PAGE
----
China has put an end to the work of the scientist who claims to have created the world's first genetically modified babies, and has announced plans to investigate.
He Jiankui provoked outrage earlier this week when he said at a genome summit that he had modified the genes of twins so that they could not contract HIV .
His statement has not been confirmed, but if it violates the strict rules regarding the use of gene editing in humans
Professor He's university said he was not aware of his experience.
The South Shenzhen University of Science and Technology announced earlier this week that he had been on leave without pay since February and would investigate the claims.
On Thursday, the Chinese Ministry of Science said that he "had asked the organization concerned to suspend the scientific activities of the personnel concerned".
The National Health Commission has already stated that its work "seriously violates China's laws, regulations and ethical standards" and would investigate these allegations.
What did the scientist say?
He announced that he had modified the DNA of embryos – binoculars called Lula and Nana – to prevent them from contracting HIV.
Addressing the summit on human genome editing at the University of Hong Kong, he said the girls were "born normal and healthy" and that they would be monitored at over the next 18 years.
He stated that he had funded the experience himself and confirmed that his university was not aware of it.
Prof. He also explained that eight couples, composed of HIV-positive fathers and HIV-negative mothers, had voluntarily enrolled for the experiment. One couple gave up but there was "another potential pregnancy" of an embryo modified by a gene in its infancy.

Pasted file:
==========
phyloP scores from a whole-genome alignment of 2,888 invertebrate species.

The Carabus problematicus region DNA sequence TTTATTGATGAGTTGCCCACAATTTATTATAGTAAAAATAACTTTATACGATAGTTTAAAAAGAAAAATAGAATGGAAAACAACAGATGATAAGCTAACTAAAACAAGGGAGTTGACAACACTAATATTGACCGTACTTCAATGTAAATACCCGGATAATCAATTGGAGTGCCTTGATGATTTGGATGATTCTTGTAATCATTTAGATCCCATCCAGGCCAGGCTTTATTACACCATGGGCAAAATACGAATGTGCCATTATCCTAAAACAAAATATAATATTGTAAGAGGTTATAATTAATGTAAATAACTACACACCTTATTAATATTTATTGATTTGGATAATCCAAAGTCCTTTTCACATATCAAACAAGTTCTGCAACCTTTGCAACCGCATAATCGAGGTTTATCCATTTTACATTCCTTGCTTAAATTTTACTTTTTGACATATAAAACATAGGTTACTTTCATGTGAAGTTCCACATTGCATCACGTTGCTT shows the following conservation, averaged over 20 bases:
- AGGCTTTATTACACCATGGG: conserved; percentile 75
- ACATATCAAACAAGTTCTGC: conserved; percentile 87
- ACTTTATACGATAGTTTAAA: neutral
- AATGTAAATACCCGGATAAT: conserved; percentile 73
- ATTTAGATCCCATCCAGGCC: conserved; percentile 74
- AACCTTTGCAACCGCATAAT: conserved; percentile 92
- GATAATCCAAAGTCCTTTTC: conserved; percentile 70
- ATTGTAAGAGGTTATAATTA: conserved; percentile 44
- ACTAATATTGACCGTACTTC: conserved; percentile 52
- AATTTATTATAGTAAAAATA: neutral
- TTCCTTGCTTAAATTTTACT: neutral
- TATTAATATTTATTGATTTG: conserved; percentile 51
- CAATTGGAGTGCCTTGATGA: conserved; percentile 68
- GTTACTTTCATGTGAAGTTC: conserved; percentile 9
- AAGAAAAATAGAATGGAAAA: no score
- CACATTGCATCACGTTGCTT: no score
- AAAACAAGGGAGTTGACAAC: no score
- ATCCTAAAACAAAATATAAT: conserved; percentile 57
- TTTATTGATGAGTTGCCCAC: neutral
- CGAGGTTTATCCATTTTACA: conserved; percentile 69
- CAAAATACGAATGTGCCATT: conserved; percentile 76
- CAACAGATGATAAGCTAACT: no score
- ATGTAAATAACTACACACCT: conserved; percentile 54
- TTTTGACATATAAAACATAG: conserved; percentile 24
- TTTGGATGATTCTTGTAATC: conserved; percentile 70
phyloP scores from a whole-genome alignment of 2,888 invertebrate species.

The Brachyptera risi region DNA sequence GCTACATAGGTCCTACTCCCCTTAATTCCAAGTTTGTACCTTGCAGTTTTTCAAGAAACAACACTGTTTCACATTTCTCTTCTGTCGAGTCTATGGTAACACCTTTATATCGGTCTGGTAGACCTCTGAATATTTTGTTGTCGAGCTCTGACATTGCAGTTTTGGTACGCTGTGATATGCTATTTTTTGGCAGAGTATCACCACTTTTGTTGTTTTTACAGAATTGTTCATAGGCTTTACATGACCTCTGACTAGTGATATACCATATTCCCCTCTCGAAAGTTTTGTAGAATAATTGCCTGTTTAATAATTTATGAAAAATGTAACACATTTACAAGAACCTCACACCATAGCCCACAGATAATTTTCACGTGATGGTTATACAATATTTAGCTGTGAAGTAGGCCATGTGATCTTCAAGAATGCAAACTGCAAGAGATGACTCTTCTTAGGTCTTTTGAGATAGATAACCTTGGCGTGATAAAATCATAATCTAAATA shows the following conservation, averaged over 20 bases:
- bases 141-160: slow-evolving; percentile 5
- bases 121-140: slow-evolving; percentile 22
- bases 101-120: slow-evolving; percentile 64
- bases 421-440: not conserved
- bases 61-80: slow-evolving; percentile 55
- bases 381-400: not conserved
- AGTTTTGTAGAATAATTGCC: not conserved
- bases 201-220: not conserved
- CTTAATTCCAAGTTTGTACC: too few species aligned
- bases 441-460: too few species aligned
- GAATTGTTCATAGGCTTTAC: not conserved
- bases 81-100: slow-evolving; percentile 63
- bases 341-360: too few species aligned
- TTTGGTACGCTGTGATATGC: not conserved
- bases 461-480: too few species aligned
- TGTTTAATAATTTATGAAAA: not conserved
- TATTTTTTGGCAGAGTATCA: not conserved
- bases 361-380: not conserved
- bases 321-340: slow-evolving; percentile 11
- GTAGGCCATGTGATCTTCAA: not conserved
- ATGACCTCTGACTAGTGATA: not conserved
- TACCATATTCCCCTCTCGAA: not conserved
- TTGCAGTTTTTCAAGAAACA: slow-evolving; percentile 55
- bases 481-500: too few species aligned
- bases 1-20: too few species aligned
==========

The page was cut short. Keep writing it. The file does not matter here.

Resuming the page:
He stated that his study had been submitted to a scientific review for review, although he did not name this review. He was also elusive about other details, including the names of "some experts", he said, reviewing his work and giving his opinion.
Why is his work controversial?
The Crispr gene editing tool that he would have used is not new to the scientific world and was discovered in 2012.
It works by using "molecular scissors" to modify a very specific DNA strand – by cutting it, replacing it or refining it.
Gene editing could potentially help avoid hereditary diseases by removing or modifying the annoying coding of embryos.
- What is Crispr?
- Crispr: human embryos and ethical concerns
But experts worry about interfering in the genome of an embryo, which could harm not only the individual but also future generations who will inherit these same changes.
Hundreds of scientists in China and around the world have quickly condemned his claims.
Professor Julian Savulescu, an ethics expert at Oxford University, said that if it was true, "this experience is monstrous".
"The gene editing itself is experimental and is still associated with untargeted mutations, capable of causing genetic problems early and late in life, including the development of cancer," she said. he told the BBC. "This experiment exposes normal and healthy children to the risks of gene editing without any benefit actually needed."
Many countries, including the United Kingdom, have laws that prohibit the use of genome modification of embryos for human assisted human procreation. Scientists can perform research on gene editing on discarded IVF embryos, provided that they are destroyed immediately afterwards and that they are not used to make a baby.
China authorizes in vitro research on human embryonic stem cells for up to 14 days, said China's Vice Minister of Science and Technology, Xu Nanping.